â€œNo one who can rise before dawn 360 days a year fails to make his family rich.â€
That’s a very interesting quote I keep referring to from Gladwell’s Outliers. It’s a saying originated by Chinese paddy farmers, which literally means, wealth comes to those who works hard with consistency and perseverance. In the book, this is contrasted with the Western culture’s wheat cultivation, where there’s a gap of about a 3-4 months where no significant labor is performed on the field because of the unsuitability of the soil during those period.
Note that, the quote refers to paddy farmers. Hence, their work cycle has to start in the morning, before the sun’s first light.
Today, many of us no longer toil the fields, and we’ve come a long way since the industrial era. Many enterprises I know no longer practice such orthodox way of running their business. Case in point, the very platform I am using to write this short essay is built by Automattic, the company that did away with cubicles and every employee works from home.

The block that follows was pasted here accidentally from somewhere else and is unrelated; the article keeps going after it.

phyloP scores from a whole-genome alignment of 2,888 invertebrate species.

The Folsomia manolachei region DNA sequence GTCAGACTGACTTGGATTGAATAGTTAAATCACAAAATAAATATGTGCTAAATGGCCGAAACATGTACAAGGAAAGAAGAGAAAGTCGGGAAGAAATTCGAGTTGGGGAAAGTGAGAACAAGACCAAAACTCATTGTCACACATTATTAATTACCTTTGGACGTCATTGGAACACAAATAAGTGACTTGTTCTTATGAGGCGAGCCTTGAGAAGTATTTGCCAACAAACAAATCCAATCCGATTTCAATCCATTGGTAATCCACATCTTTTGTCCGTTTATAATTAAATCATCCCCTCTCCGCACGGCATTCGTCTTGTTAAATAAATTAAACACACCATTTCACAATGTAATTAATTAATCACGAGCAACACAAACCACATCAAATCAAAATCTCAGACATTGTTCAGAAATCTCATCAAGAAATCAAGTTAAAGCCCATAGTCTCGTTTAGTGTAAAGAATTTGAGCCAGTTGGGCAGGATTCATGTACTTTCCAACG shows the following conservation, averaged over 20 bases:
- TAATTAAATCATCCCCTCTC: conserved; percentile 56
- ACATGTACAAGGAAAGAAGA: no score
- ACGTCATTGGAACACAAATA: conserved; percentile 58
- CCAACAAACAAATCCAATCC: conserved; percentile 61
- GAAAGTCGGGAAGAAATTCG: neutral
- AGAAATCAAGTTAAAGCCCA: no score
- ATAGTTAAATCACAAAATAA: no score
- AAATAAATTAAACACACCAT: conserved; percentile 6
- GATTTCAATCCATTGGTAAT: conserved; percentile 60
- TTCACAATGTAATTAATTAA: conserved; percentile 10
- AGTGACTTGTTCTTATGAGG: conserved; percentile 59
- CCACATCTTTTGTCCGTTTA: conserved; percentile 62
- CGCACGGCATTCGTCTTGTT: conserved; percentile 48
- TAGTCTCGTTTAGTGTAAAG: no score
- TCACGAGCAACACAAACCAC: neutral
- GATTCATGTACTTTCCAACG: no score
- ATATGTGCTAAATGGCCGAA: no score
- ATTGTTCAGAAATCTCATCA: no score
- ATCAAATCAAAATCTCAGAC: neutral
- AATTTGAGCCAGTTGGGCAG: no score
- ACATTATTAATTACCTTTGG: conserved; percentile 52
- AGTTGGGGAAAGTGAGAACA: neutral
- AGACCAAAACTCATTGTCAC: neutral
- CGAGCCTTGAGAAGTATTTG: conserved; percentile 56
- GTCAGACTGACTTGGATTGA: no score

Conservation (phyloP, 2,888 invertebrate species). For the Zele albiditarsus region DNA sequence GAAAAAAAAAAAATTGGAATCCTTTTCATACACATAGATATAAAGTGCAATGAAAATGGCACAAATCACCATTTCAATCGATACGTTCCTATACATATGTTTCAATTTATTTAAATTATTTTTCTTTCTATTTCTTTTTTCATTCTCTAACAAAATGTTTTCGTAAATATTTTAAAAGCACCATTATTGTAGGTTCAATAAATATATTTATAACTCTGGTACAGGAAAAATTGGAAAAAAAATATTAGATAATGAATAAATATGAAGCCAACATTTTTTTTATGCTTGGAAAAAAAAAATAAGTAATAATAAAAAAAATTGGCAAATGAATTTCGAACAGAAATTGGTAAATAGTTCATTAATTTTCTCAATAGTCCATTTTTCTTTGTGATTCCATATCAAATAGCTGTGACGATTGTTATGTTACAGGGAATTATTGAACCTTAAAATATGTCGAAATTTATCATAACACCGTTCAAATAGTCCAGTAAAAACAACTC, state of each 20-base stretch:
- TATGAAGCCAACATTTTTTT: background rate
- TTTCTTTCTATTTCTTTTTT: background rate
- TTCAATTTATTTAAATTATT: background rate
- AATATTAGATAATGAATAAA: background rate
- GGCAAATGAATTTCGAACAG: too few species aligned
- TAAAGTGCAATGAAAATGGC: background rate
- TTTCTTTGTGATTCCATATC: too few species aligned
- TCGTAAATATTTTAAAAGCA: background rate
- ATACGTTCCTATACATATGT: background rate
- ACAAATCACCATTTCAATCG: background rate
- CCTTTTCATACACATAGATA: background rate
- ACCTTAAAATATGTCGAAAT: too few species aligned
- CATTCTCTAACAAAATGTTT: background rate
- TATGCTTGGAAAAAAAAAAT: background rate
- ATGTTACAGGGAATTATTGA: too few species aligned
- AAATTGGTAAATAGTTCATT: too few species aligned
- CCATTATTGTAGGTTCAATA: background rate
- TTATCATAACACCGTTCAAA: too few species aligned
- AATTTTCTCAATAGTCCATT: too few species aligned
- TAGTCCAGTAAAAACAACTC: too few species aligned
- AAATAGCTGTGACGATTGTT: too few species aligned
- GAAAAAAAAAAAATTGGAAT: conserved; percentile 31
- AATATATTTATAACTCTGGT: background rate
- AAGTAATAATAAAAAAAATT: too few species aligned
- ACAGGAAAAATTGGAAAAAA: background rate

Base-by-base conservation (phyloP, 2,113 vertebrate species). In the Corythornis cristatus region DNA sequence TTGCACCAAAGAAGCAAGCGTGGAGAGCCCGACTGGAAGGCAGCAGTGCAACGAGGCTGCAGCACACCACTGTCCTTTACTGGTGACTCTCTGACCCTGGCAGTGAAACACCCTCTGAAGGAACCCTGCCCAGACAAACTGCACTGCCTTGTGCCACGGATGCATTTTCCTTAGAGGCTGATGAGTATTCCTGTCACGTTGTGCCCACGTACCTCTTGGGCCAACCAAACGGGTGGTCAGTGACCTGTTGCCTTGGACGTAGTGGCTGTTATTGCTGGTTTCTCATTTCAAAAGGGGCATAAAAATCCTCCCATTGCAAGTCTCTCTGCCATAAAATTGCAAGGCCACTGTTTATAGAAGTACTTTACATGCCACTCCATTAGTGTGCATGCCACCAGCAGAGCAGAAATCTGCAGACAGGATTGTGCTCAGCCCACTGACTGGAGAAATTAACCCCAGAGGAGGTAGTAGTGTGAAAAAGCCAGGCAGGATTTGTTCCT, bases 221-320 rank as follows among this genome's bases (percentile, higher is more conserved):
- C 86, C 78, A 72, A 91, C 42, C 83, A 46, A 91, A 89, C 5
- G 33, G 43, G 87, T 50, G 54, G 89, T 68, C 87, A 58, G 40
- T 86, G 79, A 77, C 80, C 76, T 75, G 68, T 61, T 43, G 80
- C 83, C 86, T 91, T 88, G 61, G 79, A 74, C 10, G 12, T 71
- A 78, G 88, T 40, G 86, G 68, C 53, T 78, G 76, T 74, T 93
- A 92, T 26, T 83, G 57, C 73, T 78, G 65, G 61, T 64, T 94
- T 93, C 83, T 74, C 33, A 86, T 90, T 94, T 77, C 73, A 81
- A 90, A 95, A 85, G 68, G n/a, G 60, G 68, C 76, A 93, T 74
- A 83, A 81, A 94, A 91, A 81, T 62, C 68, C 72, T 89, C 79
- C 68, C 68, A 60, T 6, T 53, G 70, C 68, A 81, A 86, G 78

Some even say that by not reporting to work by a certain time of a day, one is considered an individual lack of discipline. Of course, if one first agree with the working hours, and has the same idea on productivity and efficiency. If by working from 9 to 5 implies great efficiency, we would have a very effective government service- just look at the hours they put in and the number of people employed by the government. We could easily be the most productive and efficient government on Planet Earth.
What do you say about working hours and it’s effect on productivity and efficiency, especially in the context of a technology-based enterprises (where creativity, innovation, effective problem-solving and decision-making is of utmost importance)?